Can I lose my credit card rewards points?
Credit card rewards offer an extra incentive to spend. You can earn points on your purchases and redeem them for merchandise, airline miles, or cashback, depending on your issuer’s rewards program.
These perks may seem generous, but points can take a long time to accumulate. This is especially true as not all purchases on your credit card will fall within the reward categories. Here are several reasons why your issuer may revoke them.
A penalty for late or missed payments
Late and missed credit card repayments incur several penalties. These include fees, higher interest rates, and potential damage to your credit score. If you fall seriously behind with repayments, you can also forfeit your rewards points.
Some issuers allow you to get your points back by paying the outstanding balance, plus a fee. You may also have to request that the issuer reinstates your points online or by phone. Even if you bring your account bank into good standing, there is no guarantee your issuer will return your rewards points.
Inactivity on your credit account
Your rewards points could be at risk if you’re not spending on your credit card. Issuers can revoke points from inactive accounts and potentially close them altogether.
Some issuers do offer a grace period, allowing you to use your points between 30-90 days after closure. To check if your points will still be available following inactivity, refer to the terms and conditions of the rewards program. You can avoid letting your card languish by making a transaction every three months or so.
You close your credit account
Closing your account can lead to the loss of your rewards. Always check the balance of your points before you cancel a credit card. You may be able to redeem them, exchange lower amounts through gift cards, or transfer your points to another credit account.
Your issuer can also rescind any rewards you earned through a sign-up bonus if you close your account too early. Refer to the terms and conditions of the introductory offer to see how long your account needs to remain open.
You file for bankruptcy
Customers facing financial difficulties will likely have already lost their points through late or missed payments. Even if your account is in credit and you don’t include that credit card in your bankruptcy claim, issuers will still revoke your rewards points when you file for bankruptcy.
You get a refund on items
To stop customers abusing reward programs, issuers will take away any rewards points earned on items the merchant refunds to the credit card. The cost of returned items will also be deducted from any spending incentives you have. If you don’t want to keep a purchase, don’t let the prospect of losing points put you off from returning it.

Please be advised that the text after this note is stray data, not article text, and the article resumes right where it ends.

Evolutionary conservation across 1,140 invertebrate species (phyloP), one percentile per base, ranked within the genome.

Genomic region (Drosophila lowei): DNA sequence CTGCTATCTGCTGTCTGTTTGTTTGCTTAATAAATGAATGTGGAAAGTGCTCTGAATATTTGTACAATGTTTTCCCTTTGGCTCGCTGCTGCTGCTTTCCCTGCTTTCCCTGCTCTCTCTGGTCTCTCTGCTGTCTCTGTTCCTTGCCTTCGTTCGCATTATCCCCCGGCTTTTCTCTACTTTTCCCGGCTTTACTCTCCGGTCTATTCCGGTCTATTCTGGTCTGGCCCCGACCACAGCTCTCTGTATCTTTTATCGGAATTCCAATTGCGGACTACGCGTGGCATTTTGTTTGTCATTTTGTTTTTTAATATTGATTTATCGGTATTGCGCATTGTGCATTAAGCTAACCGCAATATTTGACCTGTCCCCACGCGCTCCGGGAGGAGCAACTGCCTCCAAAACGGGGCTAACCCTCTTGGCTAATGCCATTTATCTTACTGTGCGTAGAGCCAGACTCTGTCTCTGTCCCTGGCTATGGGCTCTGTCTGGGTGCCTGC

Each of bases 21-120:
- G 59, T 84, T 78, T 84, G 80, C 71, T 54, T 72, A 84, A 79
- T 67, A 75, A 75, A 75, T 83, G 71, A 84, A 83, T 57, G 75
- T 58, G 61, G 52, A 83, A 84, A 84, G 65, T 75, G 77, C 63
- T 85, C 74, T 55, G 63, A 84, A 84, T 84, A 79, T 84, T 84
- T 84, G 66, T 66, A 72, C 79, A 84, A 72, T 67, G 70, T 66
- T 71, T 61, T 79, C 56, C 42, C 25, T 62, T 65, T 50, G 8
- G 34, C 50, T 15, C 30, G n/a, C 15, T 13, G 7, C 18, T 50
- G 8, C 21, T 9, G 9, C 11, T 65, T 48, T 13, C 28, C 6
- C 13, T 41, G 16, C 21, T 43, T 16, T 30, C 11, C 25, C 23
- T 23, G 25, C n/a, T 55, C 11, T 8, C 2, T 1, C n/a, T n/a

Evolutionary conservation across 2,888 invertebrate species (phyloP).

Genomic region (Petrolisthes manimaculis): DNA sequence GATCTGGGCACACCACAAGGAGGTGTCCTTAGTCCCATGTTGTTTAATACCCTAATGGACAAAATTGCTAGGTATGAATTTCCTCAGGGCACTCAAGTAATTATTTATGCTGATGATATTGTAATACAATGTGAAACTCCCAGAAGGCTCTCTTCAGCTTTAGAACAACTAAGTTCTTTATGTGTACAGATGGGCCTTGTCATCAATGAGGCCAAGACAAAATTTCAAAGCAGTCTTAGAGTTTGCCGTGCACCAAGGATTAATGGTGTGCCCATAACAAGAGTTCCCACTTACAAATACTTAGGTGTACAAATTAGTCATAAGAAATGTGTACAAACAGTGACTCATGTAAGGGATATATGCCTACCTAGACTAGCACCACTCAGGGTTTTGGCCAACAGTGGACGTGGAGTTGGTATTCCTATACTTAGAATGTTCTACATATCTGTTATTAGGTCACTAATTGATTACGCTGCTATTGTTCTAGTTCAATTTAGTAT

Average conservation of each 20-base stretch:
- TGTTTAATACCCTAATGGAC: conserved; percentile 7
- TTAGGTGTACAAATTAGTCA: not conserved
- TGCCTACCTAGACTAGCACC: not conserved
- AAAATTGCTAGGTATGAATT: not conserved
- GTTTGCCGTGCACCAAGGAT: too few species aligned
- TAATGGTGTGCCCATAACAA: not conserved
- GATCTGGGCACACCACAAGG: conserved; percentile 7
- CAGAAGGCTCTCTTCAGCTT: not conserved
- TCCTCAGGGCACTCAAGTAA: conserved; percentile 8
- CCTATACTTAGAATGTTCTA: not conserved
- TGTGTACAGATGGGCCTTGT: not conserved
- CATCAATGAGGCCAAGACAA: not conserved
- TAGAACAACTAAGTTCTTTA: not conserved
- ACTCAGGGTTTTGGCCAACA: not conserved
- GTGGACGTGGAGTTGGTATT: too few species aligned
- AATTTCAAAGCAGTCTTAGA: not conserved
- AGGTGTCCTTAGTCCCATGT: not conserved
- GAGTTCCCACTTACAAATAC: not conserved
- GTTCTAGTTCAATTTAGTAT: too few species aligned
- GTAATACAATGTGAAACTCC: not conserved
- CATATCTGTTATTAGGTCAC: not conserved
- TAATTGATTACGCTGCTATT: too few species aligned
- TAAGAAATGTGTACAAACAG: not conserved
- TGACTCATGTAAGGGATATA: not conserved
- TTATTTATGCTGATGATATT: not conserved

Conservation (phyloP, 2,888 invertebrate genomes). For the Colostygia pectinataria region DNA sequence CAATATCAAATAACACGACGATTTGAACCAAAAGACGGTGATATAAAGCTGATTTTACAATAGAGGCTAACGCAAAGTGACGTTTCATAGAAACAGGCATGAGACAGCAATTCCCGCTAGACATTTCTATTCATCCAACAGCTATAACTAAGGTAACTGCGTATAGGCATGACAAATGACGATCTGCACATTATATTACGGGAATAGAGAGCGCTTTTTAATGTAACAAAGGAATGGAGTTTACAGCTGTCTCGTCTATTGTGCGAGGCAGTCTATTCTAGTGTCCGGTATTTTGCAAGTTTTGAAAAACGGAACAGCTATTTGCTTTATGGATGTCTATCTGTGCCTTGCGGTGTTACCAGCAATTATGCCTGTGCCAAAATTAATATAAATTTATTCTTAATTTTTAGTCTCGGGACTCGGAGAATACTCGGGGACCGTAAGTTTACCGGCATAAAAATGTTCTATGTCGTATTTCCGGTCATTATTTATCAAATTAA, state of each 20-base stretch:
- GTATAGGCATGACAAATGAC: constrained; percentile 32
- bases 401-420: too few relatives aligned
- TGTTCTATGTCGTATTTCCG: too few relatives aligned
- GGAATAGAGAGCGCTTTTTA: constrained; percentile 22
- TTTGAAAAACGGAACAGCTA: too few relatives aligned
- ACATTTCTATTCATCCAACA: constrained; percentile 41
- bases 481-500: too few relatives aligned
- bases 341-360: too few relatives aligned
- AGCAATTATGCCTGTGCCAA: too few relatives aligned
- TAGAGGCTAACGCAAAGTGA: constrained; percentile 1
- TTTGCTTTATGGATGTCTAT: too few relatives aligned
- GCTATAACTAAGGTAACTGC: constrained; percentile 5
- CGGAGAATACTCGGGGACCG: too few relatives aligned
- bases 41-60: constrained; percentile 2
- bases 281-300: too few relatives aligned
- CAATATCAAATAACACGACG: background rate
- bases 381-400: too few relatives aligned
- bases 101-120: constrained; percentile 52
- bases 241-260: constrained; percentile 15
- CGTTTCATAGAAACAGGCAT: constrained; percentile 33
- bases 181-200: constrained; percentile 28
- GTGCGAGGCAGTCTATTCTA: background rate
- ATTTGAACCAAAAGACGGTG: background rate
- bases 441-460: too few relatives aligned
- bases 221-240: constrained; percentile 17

Violation of the reward program terms
Issuers take the violation of the rewards program terms seriously. If they find you are trying to sell or buy points, this can result in lost rewards and the closure of your credit account. Trying to get around the rules creatively is unlikely to work in your favor. Card issuers are cracking down on credit card churning, which is a method where customers register for multiple new credit cards to redeem bonuses before closing the account.
Expiration of rewards points
Most issuers will let you keep your points for as long as your card is active, but some will expire them after a set period. They may not warn you that your points are due to expire either, so always check the terms of the rewards program and make a record of expiration dates.
If your points are due to expire and you don’t have any use for them, you could request a statement credit to your account instead. You may find that your points are less valuable if you redeem them in this way, but it is preferable to losing them entirely.
A change in terms and conditions
The fine print of most credit agreements will state that the issuer can change their rewards program at any time. If they do, your issuer will likely give you notice and a set period to use your points. Act immediately, so your rewards don’t go to waste.
The Brex Mastercard® Corporate Credit Card is issued by Emigrant Bank, Member FDIC. Terms and conditions apply. See the Brex Platform Agreement for details.
Brex Inc. provides a corporate card. Brex Treasury LLC is an affiliated SEC-registered broker-dealer and member of FINRA and SIPC that provides Brex Cash, a program that allows customers to sweep uninvested cash balances into certain money market mutual funds. Investing in securities products involves risk, including possible loss of principal. Neither Brex Inc. nor any of its affiliates is a bank. Please see brex.com/cash for important legal disclosures.